The HSPP offers a variety of training opportunities including Brown Bag Sessions and Office Hours. For training details, please visit the IRB Training Opportunities webpage. If you are interested in requesting training on a specific topic, or are interested in having an HSPP member present at a class, lab, or faculty meeting, please contact the general inbox at VPR-IRB@arizona.edu(link sends e-mail).
Frequently Asked Questions about Human Subjects Protection
Not finding what you're looking for? Try searching all research-related FAQs.
Prior to IRB submission, all projects that will utilize Banner Health resources (i.e., facilities, patients, employees) must be entered into the University of Arizona Health Sciences (UAHS) Research Administration Portal (RAP). Upon submission to the IRB, please upload RAP approval to eIRB. In addition, the IRB also requires that the UA Medical Consent Form be used when Banner Health resources will be utilized.
If you are traveling outside of the United States to conduct human subjects research, you will need to register your travel with the UA Travel Registry. For more information on conducting international research, please visit the Office for Human Research Protections' webpage on International Compilation of Human Research Standards.
The HSPP considers Children, Cognitively Impaired Individuals, Pregnant Women and Neonates, Prisoners, and Native American or International Indigenous Populations to be vulnerable populations that require additional protections and safeguards. When your targeted population includes one or more of these vulnerable populations, the appropriate Appendix for Vulnerable Populations is required with your submission eIRB. Please see our guidance on conducting research in these population:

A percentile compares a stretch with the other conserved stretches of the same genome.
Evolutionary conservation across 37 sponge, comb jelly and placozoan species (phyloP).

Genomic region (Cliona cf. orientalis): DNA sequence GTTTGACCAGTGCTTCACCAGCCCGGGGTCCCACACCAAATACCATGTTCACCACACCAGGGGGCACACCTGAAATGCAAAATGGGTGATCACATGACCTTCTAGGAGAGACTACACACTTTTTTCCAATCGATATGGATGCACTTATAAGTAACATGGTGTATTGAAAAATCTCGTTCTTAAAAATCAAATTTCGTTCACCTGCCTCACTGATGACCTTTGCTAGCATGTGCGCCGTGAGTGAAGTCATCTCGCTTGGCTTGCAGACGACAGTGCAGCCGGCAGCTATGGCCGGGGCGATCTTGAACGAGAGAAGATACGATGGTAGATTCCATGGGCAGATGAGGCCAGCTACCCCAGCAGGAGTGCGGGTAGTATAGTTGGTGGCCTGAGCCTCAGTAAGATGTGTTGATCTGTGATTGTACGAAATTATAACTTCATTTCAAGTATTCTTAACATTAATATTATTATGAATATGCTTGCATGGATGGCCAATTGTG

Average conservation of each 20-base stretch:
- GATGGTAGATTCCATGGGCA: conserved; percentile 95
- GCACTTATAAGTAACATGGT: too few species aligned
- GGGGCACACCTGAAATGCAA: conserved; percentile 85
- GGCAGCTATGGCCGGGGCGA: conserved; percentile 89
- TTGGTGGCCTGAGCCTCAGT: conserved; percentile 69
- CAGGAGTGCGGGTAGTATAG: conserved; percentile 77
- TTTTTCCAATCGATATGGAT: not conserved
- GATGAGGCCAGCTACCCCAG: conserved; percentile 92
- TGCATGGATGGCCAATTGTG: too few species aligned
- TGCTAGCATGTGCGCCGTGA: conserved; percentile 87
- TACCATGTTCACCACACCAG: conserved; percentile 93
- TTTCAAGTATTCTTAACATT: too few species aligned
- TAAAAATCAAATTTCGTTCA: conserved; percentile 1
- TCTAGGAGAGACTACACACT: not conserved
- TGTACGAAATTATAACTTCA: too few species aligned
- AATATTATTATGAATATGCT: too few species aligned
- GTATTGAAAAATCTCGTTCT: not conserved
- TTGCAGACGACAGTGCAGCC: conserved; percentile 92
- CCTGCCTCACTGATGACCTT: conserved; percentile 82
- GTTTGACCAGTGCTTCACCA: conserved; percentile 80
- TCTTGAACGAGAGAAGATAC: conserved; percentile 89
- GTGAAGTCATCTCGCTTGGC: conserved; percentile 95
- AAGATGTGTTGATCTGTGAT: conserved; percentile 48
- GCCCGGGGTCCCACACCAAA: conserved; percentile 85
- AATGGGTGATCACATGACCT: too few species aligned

- Research Involving Children
- Research Involving Cognitively Impaired Adults
- Research Involving Pregnant Women
- Research Involving Neonates
- Research Involving Prisoners
- Research Involving Native American and Indigenous Populations
For specific questions regarding research involving Native American or International Indigenous Populations, please contact Claudia Nelson at email@example.com.
Investigators are required to report local problems, concerns, serious risks, and failure to follow the protocol to the IRB for all human subjects research. These reports must be submitted to the IRB within ten (10) business days of discovery. Changes made to eliminate risk to subjects must be reported to the IRB within five (5) business days of discovery. Reportable items must be submitted in eIRB as a Reportable New Information (RNI). If the University of Arizona IRB is the IRB of Record for another site, the site must follow the same requirements. For additional information, please see our guidance on Reporting New Information.
Research is a systematic investigation, including research development, testing, and evaluation, designed to develop or contribute to generalizable knowledge. Human subject means a living individual about whom an investigator (whether professional or student) conducting research (a) obtains information or biospecimens through intervention or interaction with the individual, and uses, studies, or analyzes the information or biospecimens; or (b) obtains, uses, studies, analyzes, or generates identifiable private information or identifiable biospecimens. For additional information, please see our guidance on What is Human Research.
If you are still unsure whether or not your study is human subjects research, complete and submit the IRB Protocol for Determination of Human Research in eIRB.
Here you'll find answers to frequently asked questions about human subjects research at the University of Arizona.